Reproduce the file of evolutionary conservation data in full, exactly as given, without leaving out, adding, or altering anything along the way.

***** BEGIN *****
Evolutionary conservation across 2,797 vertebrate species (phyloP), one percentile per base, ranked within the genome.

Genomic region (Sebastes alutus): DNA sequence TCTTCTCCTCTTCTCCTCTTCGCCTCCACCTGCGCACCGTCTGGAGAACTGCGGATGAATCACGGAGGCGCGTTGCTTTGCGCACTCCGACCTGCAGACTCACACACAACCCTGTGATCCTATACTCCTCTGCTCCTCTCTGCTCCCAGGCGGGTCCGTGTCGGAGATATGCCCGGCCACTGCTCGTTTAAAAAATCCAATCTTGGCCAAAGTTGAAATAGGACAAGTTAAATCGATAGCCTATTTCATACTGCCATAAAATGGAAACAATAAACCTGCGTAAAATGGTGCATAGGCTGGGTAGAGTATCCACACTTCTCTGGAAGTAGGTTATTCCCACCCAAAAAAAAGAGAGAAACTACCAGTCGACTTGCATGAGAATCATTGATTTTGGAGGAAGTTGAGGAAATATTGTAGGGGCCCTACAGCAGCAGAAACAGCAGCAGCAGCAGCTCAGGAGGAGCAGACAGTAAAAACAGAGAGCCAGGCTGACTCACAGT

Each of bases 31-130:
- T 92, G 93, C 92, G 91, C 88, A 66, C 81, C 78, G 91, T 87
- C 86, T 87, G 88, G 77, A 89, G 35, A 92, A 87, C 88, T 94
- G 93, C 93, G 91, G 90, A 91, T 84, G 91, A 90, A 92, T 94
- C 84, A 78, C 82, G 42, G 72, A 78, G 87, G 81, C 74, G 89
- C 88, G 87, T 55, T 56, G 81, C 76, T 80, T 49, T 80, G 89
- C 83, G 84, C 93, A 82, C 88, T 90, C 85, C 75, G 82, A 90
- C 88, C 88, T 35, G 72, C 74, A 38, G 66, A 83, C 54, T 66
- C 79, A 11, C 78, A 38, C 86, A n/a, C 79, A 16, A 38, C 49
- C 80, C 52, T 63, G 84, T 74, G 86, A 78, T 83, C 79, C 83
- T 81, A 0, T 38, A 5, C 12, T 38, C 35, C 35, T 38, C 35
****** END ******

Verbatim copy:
Evolutionary conservation across 2,797 vertebrate species (phyloP), one percentile per base, ranked within the genome.

Genomic region (Sebastes alutus): DNA sequence TCTTCTCCTCTTCTCCTCTTCGCCTCCACCTGCGCACCGTCTGGAGAACTGCGGATGAATCACGGAGGCGCGTTGCTTTGCGCACTCCGACCTGCAGACTCACACACAACCCTGTGATCCTATACTCCTCTGCTCCTCTCTGCTCCCAGGCGGGTCCGTGTCGGAGATATGCCCGGCCACTGCTCGTTTAAAAAATCCAATCTTGGCCAAAGTTGAAATAGGACAAGTTAAATCGATAGCCTATTTCATACTGCCATAAAATGGAAACAATAAACCTGCGTAAAATGGTGCATAGGCTGGGTAGAGTATCCACACTTCTCTGGAAGTAGGTTATTCCCACCCAAAAAAAAGAGAGAAACTACCAGTCGACTTGCATGAGAATCATTGATTTTGGAGGAAGTTGAGGAAATATTGTAGGGGCCCTACAGCAGCAGAAACAGCAGCAGCAGCAGCTCAGGAGGAGCAGACAGTAAAAACAGAGAGCCAGGCTGACTCACAGT

Each of bases 31-130:
- T 92, G 93, C 92, G 91, C 88, A 66, C 81, C 78, G 91, T 87
- C 86, T 87, G 88, G 77, A 89, G 35, A 92, A 87, C 88, T 94
- G 93, C 93, G 91, G 90, A 91, T 84, G 91, A 90, A 92, T 94
- C 84, A 78, C 82, G 42, G 72, A 78, G 87, G 81, C 74, G 89
- C 88, G 87, T 55, T 56, G 81, C 76, T 80, T 49, T 80, G 89
- C 83, G 84, C 93, A 82, C 88, T 90, C 85, C 75, G 82, A 90
- C 88, C 88, T 35, G 72, C 74, A 38, G 66, A 83, C 54, T 66
- C 79, A 11, C 78, A 38, C 86, A n/a, C 79, A 16, A 38, C 49
- C 80, C 52, T 63, G 84, T 74, G 86, A 78, T 83, C 79, C 83
- T 81, A 0, T 38, A 5, C 12, T 38, C 35, C 35, T 38, C 35